What to Do When You’ve Been Injured in a Car Accident Out-of-State

What should you do if you’ve been injured in a car accident out of state?

Americans move around a lot. We like to visit family in neighboring states and take vacations all over the country as well as internationally. If our destination is within reasonable driving distance, many people of our great state of Washington will pack the family up in the car and head out onto the open road. But few of us stop to think about what it would be like to get into an accident while visiting another state. What are the legal ramifications of such a crash? And is there anything special that accident victims need to do when injured outside of state lines?

Your Insurance Likely Carries across State Lines

After the initial shock of the crash subsides a bit, you may get a slight aftershock at the thought that your insurance possibly doesn’t cover you when you are out-of-state. But you can relax. Most insurance policies cover you across all 50 states. In fact, you are probably covered both in Canada and in any United States territories as well.

Fault vs. No-Fault States

Most states in the US are “fault” states when it comes to motor vehicle accidents. That means that, when an accident happens, the driver who was at fault for the accident (or their insurance) is responsible for compensating the driver who was not at fault, but injured. In other words, the person responsible for the accident is the one who pays if there are injuries and/or property damage. Washington is in the majority and is such a “fault” state.

There are only 12 no-fault states in the union: Florida, Hawaii, Kansas, Kentucky, Massachusetts, Michigan, Minnesota, New Jersey, New York, North Dakota, Pennsylvania, and Utah. In these states, drivers are required by law to carry personal injury protection coverage (PIP) on their own insurance policy so that, if they are injured, they can go to their own insurance to pay their medical bills, etc. However, the amount of coverage they must carry varies. And if they only have $10,000 in coverage, then once they have used it up, they may be on their own to cover the rest of their expenses. Some states allow you to go after the negligent driver for expenses above your PIP limit, but again, that varies by state.

Comparative Negligence Varies By State, Too

When both drivers are partially at fault for an accident, the amount that the responsible party pays varies because each state has its own comparative negligence rules. In other words, how each state handles attribution of fault and its effect on compensation varies.

RCW 4.22.005 states that contributory fault applies in Washington. That means that, if you have a regular in-state accident with another Washington resident and you were 10% at fault and the other driver was 90% at fault, you would be able to receive 90% of your damages. Some states bar recovery when you are even 1% at fault, but that is not the case here.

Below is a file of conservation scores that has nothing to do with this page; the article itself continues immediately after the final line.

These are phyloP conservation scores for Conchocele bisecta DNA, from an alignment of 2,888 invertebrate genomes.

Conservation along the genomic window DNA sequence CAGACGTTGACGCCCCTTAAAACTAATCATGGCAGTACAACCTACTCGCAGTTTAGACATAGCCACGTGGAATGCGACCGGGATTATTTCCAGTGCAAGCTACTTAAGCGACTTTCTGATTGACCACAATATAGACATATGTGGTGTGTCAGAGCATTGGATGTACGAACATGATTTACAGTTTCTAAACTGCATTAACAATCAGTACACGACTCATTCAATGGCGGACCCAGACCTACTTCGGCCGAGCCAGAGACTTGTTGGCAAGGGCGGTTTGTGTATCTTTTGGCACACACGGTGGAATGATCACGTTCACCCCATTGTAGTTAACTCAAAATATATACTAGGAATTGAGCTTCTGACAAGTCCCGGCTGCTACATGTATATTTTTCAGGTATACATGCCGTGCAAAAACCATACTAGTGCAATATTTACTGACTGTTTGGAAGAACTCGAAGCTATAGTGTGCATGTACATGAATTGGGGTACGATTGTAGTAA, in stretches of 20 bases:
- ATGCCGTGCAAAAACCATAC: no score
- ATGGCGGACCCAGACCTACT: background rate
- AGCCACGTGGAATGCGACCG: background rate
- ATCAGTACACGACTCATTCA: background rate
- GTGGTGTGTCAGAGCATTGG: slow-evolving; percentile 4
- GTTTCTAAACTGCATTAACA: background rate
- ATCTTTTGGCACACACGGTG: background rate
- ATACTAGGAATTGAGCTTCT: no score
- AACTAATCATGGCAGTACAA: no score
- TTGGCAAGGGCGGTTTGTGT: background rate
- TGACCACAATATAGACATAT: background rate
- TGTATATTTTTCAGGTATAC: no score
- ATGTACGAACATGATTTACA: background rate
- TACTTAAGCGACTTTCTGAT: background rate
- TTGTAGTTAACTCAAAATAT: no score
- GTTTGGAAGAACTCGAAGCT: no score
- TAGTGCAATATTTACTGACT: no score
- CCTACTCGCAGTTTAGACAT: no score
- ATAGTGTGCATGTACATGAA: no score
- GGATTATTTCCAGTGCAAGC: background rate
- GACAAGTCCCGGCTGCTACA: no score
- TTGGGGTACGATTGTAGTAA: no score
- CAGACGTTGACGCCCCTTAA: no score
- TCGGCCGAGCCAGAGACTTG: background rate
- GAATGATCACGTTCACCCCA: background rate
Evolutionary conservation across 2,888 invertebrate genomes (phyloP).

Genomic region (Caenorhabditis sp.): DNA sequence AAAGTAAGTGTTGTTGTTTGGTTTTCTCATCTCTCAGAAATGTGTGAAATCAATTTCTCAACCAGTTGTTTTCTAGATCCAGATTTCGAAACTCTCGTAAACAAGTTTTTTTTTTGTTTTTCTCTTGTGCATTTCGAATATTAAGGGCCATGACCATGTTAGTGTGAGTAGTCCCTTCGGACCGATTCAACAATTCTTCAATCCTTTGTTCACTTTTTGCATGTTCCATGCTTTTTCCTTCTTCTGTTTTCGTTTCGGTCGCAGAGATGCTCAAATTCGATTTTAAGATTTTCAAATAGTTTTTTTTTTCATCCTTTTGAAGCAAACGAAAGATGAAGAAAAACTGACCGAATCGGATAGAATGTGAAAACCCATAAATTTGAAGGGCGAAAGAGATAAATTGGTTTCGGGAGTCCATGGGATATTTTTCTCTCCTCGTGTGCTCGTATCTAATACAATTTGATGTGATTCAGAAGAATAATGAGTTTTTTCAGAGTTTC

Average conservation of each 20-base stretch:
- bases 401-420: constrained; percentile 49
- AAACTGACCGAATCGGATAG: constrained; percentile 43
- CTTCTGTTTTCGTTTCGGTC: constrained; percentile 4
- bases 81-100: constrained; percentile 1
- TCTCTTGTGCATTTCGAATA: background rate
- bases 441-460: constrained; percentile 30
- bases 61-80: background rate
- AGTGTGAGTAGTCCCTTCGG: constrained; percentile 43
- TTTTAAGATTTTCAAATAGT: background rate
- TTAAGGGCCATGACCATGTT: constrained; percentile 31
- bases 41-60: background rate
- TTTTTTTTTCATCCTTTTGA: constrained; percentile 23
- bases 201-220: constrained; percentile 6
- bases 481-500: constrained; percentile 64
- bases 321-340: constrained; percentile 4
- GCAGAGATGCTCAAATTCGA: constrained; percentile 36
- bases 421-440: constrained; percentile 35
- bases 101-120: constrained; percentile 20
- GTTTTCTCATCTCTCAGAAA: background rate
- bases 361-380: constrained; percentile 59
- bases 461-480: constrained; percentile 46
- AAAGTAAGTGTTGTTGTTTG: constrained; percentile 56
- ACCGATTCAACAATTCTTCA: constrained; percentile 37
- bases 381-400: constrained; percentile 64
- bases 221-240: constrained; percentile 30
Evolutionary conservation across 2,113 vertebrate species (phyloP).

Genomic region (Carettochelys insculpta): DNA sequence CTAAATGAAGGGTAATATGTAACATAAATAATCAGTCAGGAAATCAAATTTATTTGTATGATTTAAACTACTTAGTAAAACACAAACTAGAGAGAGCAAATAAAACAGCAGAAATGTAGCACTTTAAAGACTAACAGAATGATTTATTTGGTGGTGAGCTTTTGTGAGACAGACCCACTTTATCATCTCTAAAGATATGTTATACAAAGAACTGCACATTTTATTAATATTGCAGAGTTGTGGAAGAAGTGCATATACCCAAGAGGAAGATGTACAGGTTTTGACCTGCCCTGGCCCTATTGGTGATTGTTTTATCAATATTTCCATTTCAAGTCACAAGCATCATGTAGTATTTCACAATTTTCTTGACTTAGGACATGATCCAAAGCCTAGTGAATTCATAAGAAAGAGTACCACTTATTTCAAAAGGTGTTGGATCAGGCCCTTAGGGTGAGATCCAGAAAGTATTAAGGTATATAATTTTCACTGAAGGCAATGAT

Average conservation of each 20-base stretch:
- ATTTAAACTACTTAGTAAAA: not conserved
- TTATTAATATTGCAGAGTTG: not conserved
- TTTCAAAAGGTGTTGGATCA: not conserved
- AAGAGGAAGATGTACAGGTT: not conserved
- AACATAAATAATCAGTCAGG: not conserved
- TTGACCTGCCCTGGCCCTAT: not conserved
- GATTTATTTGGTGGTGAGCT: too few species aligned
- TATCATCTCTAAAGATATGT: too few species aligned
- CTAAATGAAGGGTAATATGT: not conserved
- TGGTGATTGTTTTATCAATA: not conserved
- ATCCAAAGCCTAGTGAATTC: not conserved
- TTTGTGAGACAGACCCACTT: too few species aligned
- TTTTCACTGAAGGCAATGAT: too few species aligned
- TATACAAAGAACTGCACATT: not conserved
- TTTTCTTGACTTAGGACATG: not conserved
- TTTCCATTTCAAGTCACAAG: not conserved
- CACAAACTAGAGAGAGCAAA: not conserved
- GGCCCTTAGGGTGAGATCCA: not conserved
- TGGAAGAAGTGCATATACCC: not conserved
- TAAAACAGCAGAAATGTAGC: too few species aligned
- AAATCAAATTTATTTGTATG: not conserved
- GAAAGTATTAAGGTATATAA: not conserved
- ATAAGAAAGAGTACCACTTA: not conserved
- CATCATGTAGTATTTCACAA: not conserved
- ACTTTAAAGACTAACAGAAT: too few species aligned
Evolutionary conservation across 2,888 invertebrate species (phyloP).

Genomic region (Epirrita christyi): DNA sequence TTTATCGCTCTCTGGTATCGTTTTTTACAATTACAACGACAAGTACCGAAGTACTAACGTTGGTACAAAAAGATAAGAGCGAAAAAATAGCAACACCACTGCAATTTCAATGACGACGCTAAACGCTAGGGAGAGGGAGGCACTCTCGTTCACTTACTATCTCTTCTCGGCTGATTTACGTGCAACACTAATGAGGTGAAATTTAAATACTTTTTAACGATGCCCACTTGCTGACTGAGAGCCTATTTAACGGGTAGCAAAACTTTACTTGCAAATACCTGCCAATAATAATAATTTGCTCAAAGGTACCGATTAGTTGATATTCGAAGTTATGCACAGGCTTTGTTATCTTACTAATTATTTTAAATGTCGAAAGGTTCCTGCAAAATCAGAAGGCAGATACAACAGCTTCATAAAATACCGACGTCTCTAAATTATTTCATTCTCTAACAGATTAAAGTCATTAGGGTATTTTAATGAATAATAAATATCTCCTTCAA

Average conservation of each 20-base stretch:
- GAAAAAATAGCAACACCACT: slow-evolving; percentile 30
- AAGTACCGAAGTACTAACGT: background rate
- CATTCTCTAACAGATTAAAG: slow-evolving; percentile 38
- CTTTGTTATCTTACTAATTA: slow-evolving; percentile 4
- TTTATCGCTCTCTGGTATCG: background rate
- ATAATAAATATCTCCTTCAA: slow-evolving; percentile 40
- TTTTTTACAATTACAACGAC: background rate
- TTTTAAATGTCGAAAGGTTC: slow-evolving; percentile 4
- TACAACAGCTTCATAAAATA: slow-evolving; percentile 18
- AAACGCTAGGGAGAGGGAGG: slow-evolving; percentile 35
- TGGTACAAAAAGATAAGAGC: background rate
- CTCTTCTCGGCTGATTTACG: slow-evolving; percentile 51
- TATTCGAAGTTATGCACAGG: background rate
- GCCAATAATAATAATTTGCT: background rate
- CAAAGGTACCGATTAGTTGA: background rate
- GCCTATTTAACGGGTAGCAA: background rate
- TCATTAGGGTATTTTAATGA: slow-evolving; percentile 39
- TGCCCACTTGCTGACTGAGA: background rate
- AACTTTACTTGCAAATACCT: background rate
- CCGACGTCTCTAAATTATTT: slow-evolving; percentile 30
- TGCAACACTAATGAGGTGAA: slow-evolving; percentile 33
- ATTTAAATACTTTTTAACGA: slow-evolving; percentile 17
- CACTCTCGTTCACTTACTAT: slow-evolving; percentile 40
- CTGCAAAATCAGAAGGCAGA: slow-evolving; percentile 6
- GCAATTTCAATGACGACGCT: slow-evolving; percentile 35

How Does All of This Apply to Out-of-State Accidents?

When an out-of-state accident happens, the laws of the state wherein the accident occurred rules. In other words, if you live in Washington and get in an accident while traveling through Utah, the laws of Utah would apply to the accident. As previously mentioned, Washington is a fault state. But Utah is a no-fault state, so that rule would apply to your accident in Utah. And since Utah law says that the injured party’s insurance pays for their own injuries first, your insurance would be required to pay for your medical bills up to the amount required by law in Utah. There would be no requirement to prove fault to get your money. But once your damages reach the maximum PIP, your lawyer would have to decide if a lawsuit for the remaining amount would be advisable.

The comparative negligence rules apply in the same way. In our example, Utah laws win the day. And unfortunately for the plaintiff in the above case, Utah uses comparative fault instead of contributory fault. That means that, in Utah, if you are at least 50% at fault, you get nothing. Anything over 49% fault means that you are barred from seeking damages from the other driver. So in our example of a Washington resident getting into an accident in Utah, if they were more than 49% at fault for the accident, they would not be able to seek recovery. If you are less than half at fault, you could receive a partial award for damages.

Where Can You File Suit?

Another question arises in out-of-state accidents, and that is the question of where to file suit? In the example we’ve been using where a local resident has an accident in Utah with a Utah resident, the suit would have to be filed in Utah. The general rule is a suit can be filed in the state where the defendant lives or in the state in which the accident happened. In our example, the defendant lives in Utah and the accident occurred there, so it is our only choice of jurisdiction for a personal injury claim.

But what if the Utah accident involved three people: you (Washington resident), the Utah resident, and a California resident? Then you could:

  • File in Utah because that is where the accident happened, or
  • File in California because one of the defendants lives there.

But either way, you cannot file in your home state unless everyone agrees. And let’s face it, filing in Washington makes it easier on you. Since you are suing them, it is doubtful that either defendant will want to grant you that favor.


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